Marriage vows presume that both spouses know, with all that biblical innuendo, and love the other; however Hosea described God as a jilted lover—unloved by the people He covenanted to be with, Israel. There was no knowledge of God in the land (cf. Hosea 4:1c). Hosea named the people’s wanton abandonment of God as the root of their problems, though clearly Israel had other sins (e.g. violence, injustice). Derek Kidner observes”Sin can be against oneself (1 Cor. 6:18) and against one’s neighbour; but the flouting of God is always the length and breadth of it.”1 The big sin of Israel was their bad religion: the worship of idols.
Politics and religion weren’t easily divided in the Ancient world. Kings were masters of coopting religious language to effect their imperial aims (not much changed there). Priests—purveyors of religious devotion—called afternoon showers signs of God’s blessing instead of speaking truth-to-power and naming where things went amiss. But kings and priests were not alone in rejecting their covenant God. The people of Israel likewise rejected YAHWEH and chased after the gods of the nations.
N.T. Wright writes, “You become like what you worship. When you gaze in awe, admiration, and wonder at something or someone, you begin to take on something of the character of the object of your worship.”2 One of the problems with idolatry is that we become bad versions of ourselves. Bad religion makes us bad people. We are as in danger of spiritual malformation as Israel was. Hosea 9 begins with this snapshot of religion gone bad:
Do not rejoice, O Israel!
Do not exult as other nations do;
for you have played the whore, departing from your God.
You have loved a prostitute’s pay
on all threshing floors. (Hosea 9:1)
Threshing floors were large communal properties, flat ground, where the farmers gathered to thresh and winnow the grain. Because of the economic importance of agriculture, these threshing floors doubled as open-air facilities for religious rituals, business transactions, and public gatherings. The Ancient Near East worship of the surrounding neighbors took the shape of fertility cults. Temple prostitutes were employed for their services—drunken orgies of delight were meant to appease Baal and ensure the fertility and prosperity of the land.
Israel was simultaneously obsessed with sex and their own economic security. Imitating the nations, their worship employed sex with prostitutes as a technique to ensure a good harvest and prosperity for the nation. But economic security was meant to be a byproduct of faithfulness to Yahweh, and not a result of religious technique and ritual. False worship led to using people (in this case, prostitutes) to achieve economic growth. The unhappy result for Israel was crop failure and famine (9:2), military defeat and exile (9:3-7, 15-17). Hosea warned of the coming judgment but Israel decried this prophet as a mad fool (9:7).
We may cringe at the particulars of ANE religion, but are we really that far removed? Are we not, as a nation, likewise obsessed with sex and economic security? We just elected a president who promises to fix our economy and bragged on video about sexually assaulting women. But Trump’s presidency is merely symptomatic of our American idolatry. One curious feature of our democracy is that our government of the people, by the people and for people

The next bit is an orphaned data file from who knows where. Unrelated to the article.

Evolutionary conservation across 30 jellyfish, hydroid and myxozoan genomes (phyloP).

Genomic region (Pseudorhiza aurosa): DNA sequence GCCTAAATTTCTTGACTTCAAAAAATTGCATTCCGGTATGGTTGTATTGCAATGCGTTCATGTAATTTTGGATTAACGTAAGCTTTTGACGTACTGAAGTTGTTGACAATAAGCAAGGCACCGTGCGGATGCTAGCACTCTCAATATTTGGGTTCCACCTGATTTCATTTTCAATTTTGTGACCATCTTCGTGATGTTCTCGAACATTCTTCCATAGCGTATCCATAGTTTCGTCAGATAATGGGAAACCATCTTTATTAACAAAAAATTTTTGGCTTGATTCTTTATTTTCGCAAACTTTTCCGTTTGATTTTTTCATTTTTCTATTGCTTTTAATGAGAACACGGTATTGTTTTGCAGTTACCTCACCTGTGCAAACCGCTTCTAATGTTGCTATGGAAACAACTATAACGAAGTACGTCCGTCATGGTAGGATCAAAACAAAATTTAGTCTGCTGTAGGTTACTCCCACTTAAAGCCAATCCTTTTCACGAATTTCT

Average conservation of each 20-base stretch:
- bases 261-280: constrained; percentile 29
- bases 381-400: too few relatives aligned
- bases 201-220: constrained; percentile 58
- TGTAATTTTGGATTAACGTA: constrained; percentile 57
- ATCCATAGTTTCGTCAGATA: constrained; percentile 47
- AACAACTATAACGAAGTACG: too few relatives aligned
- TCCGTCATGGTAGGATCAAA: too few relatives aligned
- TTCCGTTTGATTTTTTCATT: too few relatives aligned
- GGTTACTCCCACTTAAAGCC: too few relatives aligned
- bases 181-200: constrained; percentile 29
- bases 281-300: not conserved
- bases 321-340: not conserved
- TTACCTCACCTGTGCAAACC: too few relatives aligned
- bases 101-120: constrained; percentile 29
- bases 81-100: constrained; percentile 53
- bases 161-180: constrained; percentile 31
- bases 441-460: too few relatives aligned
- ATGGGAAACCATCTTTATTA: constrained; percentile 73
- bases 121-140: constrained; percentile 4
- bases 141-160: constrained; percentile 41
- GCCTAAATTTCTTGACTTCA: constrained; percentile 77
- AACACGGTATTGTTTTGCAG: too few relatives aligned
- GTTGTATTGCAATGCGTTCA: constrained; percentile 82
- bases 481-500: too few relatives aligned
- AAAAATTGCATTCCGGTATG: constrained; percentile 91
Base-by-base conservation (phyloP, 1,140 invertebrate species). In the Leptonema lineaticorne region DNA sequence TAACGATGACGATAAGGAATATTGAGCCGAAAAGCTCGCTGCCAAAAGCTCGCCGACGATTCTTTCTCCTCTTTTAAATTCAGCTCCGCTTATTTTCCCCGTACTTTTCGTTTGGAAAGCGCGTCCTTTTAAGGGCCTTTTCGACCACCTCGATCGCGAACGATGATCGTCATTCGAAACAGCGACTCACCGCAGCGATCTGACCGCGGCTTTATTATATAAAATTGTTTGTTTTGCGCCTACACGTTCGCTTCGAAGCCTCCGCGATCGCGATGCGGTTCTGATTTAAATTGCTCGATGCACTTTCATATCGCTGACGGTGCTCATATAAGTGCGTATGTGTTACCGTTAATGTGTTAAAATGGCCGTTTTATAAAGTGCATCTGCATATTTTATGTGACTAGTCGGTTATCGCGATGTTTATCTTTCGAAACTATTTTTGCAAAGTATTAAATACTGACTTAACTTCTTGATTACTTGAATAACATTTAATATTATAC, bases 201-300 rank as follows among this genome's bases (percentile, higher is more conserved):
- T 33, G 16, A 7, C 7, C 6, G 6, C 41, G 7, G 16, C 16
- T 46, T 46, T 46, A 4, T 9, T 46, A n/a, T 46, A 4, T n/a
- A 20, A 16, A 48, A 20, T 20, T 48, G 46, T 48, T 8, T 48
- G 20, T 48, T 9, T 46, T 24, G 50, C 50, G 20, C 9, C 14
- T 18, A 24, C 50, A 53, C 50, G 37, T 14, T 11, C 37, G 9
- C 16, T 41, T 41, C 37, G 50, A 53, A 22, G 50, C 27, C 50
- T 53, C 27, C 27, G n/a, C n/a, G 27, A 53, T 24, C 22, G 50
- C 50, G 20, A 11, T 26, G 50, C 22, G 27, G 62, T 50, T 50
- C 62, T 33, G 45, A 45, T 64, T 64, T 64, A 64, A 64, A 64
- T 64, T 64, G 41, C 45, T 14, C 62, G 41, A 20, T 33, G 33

elects a leader every four years, which reflects the soul of the nation. We may decry Trump’s orange glow, petulance and his tiny hands forming a Vitarka Mudra
, but he is a mirror to us of our own inner life. Like our president, we are fearful and angry at the world, worried about the economy, distrusting both the media and the establishment, and we prefer our own alternative facts to the true truthiness of truth.
If Wright is right and we are becoming like what we worship, what does this say about us? Israel’s worship of idols caused them to forgot their God
which also caused them to forget the image of God in their women. They used them for sexual pleasure (and to procure financial gain). What is the god envisioned in America’s cultural landscape? Is it the god of the prosperity gospel, promises riches to those where to sow the right seeds? Is it the hedonist god of celebrities—narcissistic and decadent? Does the god of our nation value the dignity of all human persons as co-bearers of God’s image? Or are some humans viewed as less worthy than others? Does our god thwart justice for women, orphans and aliens dwelling in our land?
It is not enough for us to assert we are a Christian nation. In the years leading up to Israel’s exile, when they were an Assyrian vassal state, Yahweh was still nominally Israel’s God.3 In reality the people (and their leaders) were worshipping at a different altar. If the God who is revealed to us in Scripture was at the center of our national life, our priorities (political or otherwise) would look vastly different. Like Israel of old, bad religion has poisoned the well and there will be reckoning.
God break down our idols that we who are made in your image, can represent you and be your Presence on the earth. In our hearts and in our land, let us make You great again.
1. Derek Kidner, Psalms 1–72: An Introduction and Commentary, vol. 15, Tyndale Old Testament Commentaries (Downers Grove, IL: InterVarsity Press, 1973), 208
2. N.T. Wright, Simply Christian (New York: Harper Collins, 2006), 148.
3. Interesting to note that the oracle of Hosea 9, never mentions Baal worship, just bad religion.
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